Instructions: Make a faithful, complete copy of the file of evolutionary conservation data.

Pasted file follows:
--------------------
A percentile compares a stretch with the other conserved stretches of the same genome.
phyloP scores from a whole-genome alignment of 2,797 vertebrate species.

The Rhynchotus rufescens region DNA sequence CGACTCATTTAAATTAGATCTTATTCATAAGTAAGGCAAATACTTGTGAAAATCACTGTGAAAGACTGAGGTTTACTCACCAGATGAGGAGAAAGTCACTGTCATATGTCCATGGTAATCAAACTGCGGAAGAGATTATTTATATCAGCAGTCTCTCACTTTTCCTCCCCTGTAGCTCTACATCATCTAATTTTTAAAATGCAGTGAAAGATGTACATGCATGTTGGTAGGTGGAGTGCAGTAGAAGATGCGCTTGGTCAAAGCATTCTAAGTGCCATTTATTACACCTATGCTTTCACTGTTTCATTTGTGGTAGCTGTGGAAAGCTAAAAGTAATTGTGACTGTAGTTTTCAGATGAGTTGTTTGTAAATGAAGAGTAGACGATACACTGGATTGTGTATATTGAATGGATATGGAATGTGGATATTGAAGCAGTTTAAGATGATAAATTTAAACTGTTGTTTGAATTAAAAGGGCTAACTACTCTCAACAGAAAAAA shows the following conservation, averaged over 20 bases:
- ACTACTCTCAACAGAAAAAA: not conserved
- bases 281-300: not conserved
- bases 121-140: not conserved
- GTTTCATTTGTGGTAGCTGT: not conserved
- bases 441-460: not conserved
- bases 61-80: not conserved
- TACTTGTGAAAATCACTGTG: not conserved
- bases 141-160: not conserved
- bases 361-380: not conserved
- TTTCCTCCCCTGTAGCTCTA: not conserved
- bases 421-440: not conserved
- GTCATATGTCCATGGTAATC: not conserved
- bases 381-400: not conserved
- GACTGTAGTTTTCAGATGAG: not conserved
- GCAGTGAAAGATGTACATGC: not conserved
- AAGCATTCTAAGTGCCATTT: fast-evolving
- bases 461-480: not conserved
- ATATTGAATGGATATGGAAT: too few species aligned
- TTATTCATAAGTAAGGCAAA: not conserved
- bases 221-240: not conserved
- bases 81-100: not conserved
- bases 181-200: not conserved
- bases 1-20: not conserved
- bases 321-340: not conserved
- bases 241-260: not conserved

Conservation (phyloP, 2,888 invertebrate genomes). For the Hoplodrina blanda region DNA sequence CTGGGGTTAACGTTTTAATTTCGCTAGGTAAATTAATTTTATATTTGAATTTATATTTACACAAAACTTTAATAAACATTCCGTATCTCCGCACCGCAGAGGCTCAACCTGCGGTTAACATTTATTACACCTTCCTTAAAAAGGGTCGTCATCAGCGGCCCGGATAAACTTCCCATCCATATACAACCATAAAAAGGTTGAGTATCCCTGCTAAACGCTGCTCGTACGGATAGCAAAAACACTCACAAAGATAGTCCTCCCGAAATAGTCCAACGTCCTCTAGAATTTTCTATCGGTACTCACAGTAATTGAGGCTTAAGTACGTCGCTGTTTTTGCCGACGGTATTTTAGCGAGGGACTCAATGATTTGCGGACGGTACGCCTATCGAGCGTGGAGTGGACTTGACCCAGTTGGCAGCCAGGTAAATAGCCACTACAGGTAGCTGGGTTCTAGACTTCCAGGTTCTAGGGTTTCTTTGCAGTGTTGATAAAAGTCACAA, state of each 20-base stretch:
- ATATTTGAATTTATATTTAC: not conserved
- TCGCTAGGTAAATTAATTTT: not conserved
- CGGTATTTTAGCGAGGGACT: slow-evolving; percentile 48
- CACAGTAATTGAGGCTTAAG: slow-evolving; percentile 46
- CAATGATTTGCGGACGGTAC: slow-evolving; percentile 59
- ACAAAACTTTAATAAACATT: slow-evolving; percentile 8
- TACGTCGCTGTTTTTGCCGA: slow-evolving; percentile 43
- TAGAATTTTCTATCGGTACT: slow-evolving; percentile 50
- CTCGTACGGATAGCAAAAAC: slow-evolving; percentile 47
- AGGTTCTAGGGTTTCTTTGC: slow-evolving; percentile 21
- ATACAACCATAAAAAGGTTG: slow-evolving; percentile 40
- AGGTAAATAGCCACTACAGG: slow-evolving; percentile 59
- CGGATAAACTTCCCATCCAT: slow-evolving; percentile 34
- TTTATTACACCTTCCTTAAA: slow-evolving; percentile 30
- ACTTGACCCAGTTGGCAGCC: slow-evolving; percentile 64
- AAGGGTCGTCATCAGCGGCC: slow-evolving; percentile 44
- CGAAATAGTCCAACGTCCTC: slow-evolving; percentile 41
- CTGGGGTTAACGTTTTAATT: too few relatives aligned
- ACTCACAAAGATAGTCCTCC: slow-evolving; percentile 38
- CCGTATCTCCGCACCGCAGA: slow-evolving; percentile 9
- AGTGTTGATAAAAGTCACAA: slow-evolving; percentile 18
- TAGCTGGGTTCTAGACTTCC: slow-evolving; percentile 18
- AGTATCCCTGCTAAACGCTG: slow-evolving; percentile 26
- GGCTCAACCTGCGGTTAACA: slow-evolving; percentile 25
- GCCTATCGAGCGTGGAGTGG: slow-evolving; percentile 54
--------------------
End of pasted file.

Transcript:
A percentile compares a stretch with the other conserved stretches of the same genome.
phyloP scores from a whole-genome alignment of 2,797 vertebrate species.

The Rhynchotus rufescens region DNA sequence CGACTCATTTAAATTAGATCTTATTCATAAGTAAGGCAAATACTTGTGAAAATCACTGTGAAAGACTGAGGTTTACTCACCAGATGAGGAGAAAGTCACTGTCATATGTCCATGGTAATCAAACTGCGGAAGAGATTATTTATATCAGCAGTCTCTCACTTTTCCTCCCCTGTAGCTCTACATCATCTAATTTTTAAAATGCAGTGAAAGATGTACATGCATGTTGGTAGGTGGAGTGCAGTAGAAGATGCGCTTGGTCAAAGCATTCTAAGTGCCATTTATTACACCTATGCTTTCACTGTTTCATTTGTGGTAGCTGTGGAAAGCTAAAAGTAATTGTGACTGTAGTTTTCAGATGAGTTGTTTGTAAATGAAGAGTAGACGATACACTGGATTGTGTATATTGAATGGATATGGAATGTGGATATTGAAGCAGTTTAAGATGATAAATTTAAACTGTTGTTTGAATTAAAAGGGCTAACTACTCTCAACAGAAAAAA shows the following conservation, averaged over 20 bases:
- ACTACTCTCAACAGAAAAAA: not conserved
- bases 281-300: not conserved
- bases 121-140: not conserved
- GTTTCATTTGTGGTAGCTGT: not conserved
- bases 441-460: not conserved
- bases 61-80: not conserved
- TACTTGTGAAAATCACTGTG: not conserved
- bases 141-160: not conserved
- bases 361-380: not conserved
- TTTCCTCCCCTGTAGCTCTA: not conserved
- bases 421-440: not conserved
- GTCATATGTCCATGGTAATC: not conserved
- bases 381-400: not conserved
- GACTGTAGTTTTCAGATGAG: not conserved
- GCAGTGAAAGATGTACATGC: not conserved
- AAGCATTCTAAGTGCCATTT: fast-evolving
- bases 461-480: not conserved
- ATATTGAATGGATATGGAAT: too few species aligned
- TTATTCATAAGTAAGGCAAA: not conserved
- bases 221-240: not conserved
- bases 81-100: not conserved
- bases 181-200: not conserved
- bases 1-20: not conserved
- bases 321-340: not conserved
- bases 241-260: not conserved

Conservation (phyloP, 2,888 invertebrate genomes). For the Hoplodrina blanda region DNA sequence CTGGGGTTAACGTTTTAATTTCGCTAGGTAAATTAATTTTATATTTGAATTTATATTTACACAAAACTTTAATAAACATTCCGTATCTCCGCACCGCAGAGGCTCAACCTGCGGTTAACATTTATTACACCTTCCTTAAAAAGGGTCGTCATCAGCGGCCCGGATAAACTTCCCATCCATATACAACCATAAAAAGGTTGAGTATCCCTGCTAAACGCTGCTCGTACGGATAGCAAAAACACTCACAAAGATAGTCCTCCCGAAATAGTCCAACGTCCTCTAGAATTTTCTATCGGTACTCACAGTAATTGAGGCTTAAGTACGTCGCTGTTTTTGCCGACGGTATTTTAGCGAGGGACTCAATGATTTGCGGACGGTACGCCTATCGAGCGTGGAGTGGACTTGACCCAGTTGGCAGCCAGGTAAATAGCCACTACAGGTAGCTGGGTTCTAGACTTCCAGGTTCTAGGGTTTCTTTGCAGTGTTGATAAAAGTCACAA, state of each 20-base stretch:
- ATATTTGAATTTATATTTAC: not conserved
- TCGCTAGGTAAATTAATTTT: not conserved
- CGGTATTTTAGCGAGGGACT: slow-evolving; percentile 48
- CACAGTAATTGAGGCTTAAG: slow-evolving; percentile 46
- CAATGATTTGCGGACGGTAC: slow-evolving; percentile 59
- ACAAAACTTTAATAAACATT: slow-evolving; percentile 8
- TACGTCGCTGTTTTTGCCGA: slow-evolving; percentile 43
- TAGAATTTTCTATCGGTACT: slow-evolving; percentile 50
- CTCGTACGGATAGCAAAAAC: slow-evolving; percentile 47
- AGGTTCTAGGGTTTCTTTGC: slow-evolving; percentile 21
- ATACAACCATAAAAAGGTTG: slow-evolving; percentile 40
- AGGTAAATAGCCACTACAGG: slow-evolving; percentile 59
- CGGATAAACTTCCCATCCAT: slow-evolving; percentile 34
- TTTATTACACCTTCCTTAAA: slow-evolving; percentile 30
- ACTTGACCCAGTTGGCAGCC: slow-evolving; percentile 64
- AAGGGTCGTCATCAGCGGCC: slow-evolving; percentile 44
- CGAAATAGTCCAACGTCCTC: slow-evolving; percentile 41
- CTGGGGTTAACGTTTTAATT: too few relatives aligned
- ACTCACAAAGATAGTCCTCC: slow-evolving; percentile 38
- CCGTATCTCCGCACCGCAGA: slow-evolving; percentile 9
- AGTGTTGATAAAAGTCACAA: slow-evolving; percentile 18
- TAGCTGGGTTCTAGACTTCC: slow-evolving; percentile 18
- AGTATCCCTGCTAAACGCTG: slow-evolving; percentile 26
- GGCTCAACCTGCGGTTAACA: slow-evolving; percentile 25
- GCCTATCGAGCGTGGAGTGG: slow-evolving; percentile 54